Trivium Art History
William Hogarth

The Analysis of Beauty

by William Hogarth, 1753

The infinite complexities of the theory of beauty, distilled into six perfect principles. You read it here first, folks.

William Hogarth was a satarist, a writer and engraver who lampooned the politics and religion of his day through editorial cartoons and grotesque caricatures. In 1753 Hogarth published one of the most thoughtful and extensive aesthetic analyses of formal beauty ever written. In 17 chapters, Hogarth lays out six principles that independently affect the human perception of beauty, and continues to break down compositional techniques, and draftsmanship lessons for the human form, the human face, and depicting action. It's an incredibly complete and profoundly useful guidebook from the theoretical to the practical aspects of visual art.

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I shall endeavor to show what the principles are in nature, by which we are directed to call the forms of some bodies beautiful, others ugly

Chapter 1: Fitness

Fitness of design...either by art or nature, is first to be considered, as it is of the greatest consequence to the beauty of the whole.

Chapter 2: Variety

Plants, flowers, leaves, the paintings in butterflies wings, shells, etc. seem of little other use than entertaining the eye with the pleasure of variety.

Chapter 3: Uniformity

In which we learn that symmetry is over-rated and uniformity is boring.

Chapter 4: Simplicity

Simplicity, without variety, is wholly insipid, and at best does only not displease; but when variety is joined to it, then it pleases.

Chapter 5: Intricacy

Intricacy in form, therefore, I shall define to be that peculiarity in the lines, which compose it, that leads the eye a wanton kind of chase

Chapter 6: Quantity

Forms of magnitude, although ill-shaped, will however, on account of their vastness, draw our attention and raise our admiration.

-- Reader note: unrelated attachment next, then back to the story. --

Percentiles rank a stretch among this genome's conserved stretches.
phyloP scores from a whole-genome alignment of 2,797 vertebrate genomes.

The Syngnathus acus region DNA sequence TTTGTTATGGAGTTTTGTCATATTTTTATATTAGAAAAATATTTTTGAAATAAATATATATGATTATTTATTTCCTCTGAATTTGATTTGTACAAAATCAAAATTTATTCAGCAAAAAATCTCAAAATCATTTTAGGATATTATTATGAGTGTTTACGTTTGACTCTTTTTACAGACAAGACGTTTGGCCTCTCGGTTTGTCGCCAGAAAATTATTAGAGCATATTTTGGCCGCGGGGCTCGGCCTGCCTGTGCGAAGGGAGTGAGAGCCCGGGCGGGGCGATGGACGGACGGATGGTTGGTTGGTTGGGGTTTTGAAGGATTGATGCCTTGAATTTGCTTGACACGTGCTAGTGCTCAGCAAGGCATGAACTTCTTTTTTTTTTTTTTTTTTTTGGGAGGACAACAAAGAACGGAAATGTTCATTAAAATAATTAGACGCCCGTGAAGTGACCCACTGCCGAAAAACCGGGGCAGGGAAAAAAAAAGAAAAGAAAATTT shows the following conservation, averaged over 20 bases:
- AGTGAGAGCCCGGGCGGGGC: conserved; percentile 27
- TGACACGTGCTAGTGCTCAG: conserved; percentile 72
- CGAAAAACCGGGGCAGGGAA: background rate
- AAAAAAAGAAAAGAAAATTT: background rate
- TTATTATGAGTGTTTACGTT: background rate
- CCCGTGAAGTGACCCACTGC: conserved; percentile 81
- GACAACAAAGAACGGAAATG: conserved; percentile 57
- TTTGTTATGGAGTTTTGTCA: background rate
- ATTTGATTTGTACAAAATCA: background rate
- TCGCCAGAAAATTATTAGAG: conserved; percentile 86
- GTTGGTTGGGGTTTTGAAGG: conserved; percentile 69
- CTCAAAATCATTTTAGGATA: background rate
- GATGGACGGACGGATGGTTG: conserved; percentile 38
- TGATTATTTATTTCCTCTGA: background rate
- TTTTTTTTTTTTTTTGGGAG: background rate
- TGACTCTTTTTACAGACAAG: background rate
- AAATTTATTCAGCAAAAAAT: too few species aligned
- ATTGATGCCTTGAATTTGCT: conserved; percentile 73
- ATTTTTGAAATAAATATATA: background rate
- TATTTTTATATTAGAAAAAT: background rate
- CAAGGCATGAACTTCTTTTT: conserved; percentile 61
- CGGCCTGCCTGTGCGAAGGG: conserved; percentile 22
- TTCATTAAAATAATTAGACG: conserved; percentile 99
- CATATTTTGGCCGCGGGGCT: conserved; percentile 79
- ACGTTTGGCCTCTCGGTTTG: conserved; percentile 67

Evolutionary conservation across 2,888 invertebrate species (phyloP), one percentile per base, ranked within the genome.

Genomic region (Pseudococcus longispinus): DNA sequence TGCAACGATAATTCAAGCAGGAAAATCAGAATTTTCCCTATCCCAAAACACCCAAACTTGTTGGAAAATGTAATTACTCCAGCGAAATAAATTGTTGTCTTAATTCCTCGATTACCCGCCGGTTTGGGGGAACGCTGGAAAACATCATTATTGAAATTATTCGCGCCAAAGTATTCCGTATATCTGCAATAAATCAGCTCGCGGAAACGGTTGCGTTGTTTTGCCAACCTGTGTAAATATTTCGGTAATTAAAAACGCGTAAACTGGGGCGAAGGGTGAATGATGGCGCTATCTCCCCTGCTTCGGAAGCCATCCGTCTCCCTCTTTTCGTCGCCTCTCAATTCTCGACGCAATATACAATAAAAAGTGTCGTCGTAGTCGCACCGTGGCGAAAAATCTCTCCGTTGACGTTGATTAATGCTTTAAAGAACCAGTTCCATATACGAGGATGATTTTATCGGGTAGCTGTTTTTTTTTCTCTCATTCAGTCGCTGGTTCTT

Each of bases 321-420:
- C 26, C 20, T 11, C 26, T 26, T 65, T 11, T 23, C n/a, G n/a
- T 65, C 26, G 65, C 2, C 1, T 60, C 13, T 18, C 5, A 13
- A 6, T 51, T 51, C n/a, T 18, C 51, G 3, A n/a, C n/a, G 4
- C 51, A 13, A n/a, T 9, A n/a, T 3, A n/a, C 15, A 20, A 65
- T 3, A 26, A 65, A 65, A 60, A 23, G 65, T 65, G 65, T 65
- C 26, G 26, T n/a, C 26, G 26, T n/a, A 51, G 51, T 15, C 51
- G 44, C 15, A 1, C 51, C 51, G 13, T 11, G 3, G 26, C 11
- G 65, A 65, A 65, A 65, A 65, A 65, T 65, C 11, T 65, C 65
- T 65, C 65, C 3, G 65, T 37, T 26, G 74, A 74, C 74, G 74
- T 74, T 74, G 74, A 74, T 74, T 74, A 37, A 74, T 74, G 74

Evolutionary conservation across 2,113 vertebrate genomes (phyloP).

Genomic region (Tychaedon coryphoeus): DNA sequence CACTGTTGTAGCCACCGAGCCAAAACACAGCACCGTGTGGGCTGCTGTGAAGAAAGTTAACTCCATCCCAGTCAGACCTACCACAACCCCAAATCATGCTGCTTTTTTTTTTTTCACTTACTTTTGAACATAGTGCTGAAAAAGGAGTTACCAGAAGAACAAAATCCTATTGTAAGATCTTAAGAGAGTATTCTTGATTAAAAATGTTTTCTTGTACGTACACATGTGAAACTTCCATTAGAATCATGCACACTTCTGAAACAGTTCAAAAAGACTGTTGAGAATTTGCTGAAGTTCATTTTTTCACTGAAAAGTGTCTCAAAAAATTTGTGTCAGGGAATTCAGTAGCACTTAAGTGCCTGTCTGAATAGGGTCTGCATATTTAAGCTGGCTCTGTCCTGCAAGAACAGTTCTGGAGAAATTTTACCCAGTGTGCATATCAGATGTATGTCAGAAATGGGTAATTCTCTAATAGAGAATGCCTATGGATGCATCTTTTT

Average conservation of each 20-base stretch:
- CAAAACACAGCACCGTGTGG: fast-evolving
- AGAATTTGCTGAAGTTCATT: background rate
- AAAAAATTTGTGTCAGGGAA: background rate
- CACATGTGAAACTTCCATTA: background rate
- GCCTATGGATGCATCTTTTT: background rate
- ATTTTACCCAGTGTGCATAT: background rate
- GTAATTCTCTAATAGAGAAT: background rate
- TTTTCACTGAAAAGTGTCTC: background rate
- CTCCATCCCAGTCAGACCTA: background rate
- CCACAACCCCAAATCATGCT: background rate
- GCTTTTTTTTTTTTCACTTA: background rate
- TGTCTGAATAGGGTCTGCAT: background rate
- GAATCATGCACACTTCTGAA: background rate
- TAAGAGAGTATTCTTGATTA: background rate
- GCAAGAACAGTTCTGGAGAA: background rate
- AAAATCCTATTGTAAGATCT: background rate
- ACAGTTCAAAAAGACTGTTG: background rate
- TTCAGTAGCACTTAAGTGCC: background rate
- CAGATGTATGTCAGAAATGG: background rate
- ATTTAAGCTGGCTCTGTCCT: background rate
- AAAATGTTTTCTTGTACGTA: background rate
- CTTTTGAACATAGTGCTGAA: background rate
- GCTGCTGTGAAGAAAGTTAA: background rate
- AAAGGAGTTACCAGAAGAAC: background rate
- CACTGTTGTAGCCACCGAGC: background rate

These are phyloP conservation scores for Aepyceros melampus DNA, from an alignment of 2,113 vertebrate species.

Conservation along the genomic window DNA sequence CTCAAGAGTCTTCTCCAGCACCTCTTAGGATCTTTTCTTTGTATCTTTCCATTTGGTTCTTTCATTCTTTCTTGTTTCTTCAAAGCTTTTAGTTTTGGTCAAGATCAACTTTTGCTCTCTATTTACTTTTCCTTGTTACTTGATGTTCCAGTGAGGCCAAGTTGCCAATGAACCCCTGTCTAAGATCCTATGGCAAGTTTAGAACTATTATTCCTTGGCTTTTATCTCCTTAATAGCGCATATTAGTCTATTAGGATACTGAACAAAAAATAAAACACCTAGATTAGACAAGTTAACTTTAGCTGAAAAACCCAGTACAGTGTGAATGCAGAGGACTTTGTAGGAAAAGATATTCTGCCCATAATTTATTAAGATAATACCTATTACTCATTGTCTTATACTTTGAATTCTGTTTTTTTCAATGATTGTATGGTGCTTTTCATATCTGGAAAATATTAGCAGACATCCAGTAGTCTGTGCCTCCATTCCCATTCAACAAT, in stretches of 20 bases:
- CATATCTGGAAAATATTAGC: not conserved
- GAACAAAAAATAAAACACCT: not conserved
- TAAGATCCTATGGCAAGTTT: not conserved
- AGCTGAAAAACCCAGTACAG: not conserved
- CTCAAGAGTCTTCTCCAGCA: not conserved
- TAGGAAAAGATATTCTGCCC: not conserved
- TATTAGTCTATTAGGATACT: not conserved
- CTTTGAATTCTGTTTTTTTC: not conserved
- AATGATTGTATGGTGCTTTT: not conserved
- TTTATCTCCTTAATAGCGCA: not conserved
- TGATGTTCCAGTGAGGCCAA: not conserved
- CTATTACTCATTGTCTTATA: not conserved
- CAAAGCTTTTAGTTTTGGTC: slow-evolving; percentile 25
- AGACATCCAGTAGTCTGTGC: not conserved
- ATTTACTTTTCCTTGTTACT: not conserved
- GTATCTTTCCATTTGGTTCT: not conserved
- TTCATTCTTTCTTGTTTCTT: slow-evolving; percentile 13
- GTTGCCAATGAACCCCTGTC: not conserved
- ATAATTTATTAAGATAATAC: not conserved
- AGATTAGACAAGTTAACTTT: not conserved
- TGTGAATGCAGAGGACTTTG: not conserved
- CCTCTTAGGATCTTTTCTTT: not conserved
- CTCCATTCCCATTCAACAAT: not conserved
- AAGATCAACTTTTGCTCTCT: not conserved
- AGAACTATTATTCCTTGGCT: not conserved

Chapter 7: Lines

The straight line and the circular line, together with their different combinations and variations, circumscribe all visible objects.

Chapter 8: Composition

We will next show how lines may be put together, so as to make pleasing figures or compositions.

Chapter 9: The Waving Line

There is scarce a room in any house whatever, where one does not see the waving-line employed in some way or other.

Chapter 10: Compositions with the Waving Line

I beg the reader's patience while I lead him step by step into the knowledge of what I think the sublime in form, so remarkably displayed in the human body.

Chapter 11: Proportion

If anyone should ask, what it is that constitutes a fine proportioned human figure? how ready and seemingly decisive is the common answer...

Chapter 12: Light and Shadow

As light must always be supposed, I need only speak of such privations of it as are called shades or shadows

Chapter 13: Light, Shadow and Color

Under this head I shall attempt to show what it is that gives the appearance of that hollow or vacant space in which all things move so freely.

Chapter 14: Coloring Skin

The utmost beauty of coloring depends on the great principle of varying, and on the proper and artful union of that variety.

Chapter 15: The Face

Out of the great number of faces that have been formed since the creation of the world, no two have been so exactly alike...

Chapter 16: Attitude

The general idea of an action, as well as of an attitude, may be given with a pencil in very few lines.

Chapter 17: Action

Action is a sort of language which perhaps, one time or other, may come to be taught by a kind of grammar rules; but, at present, is only got by rote and imitation.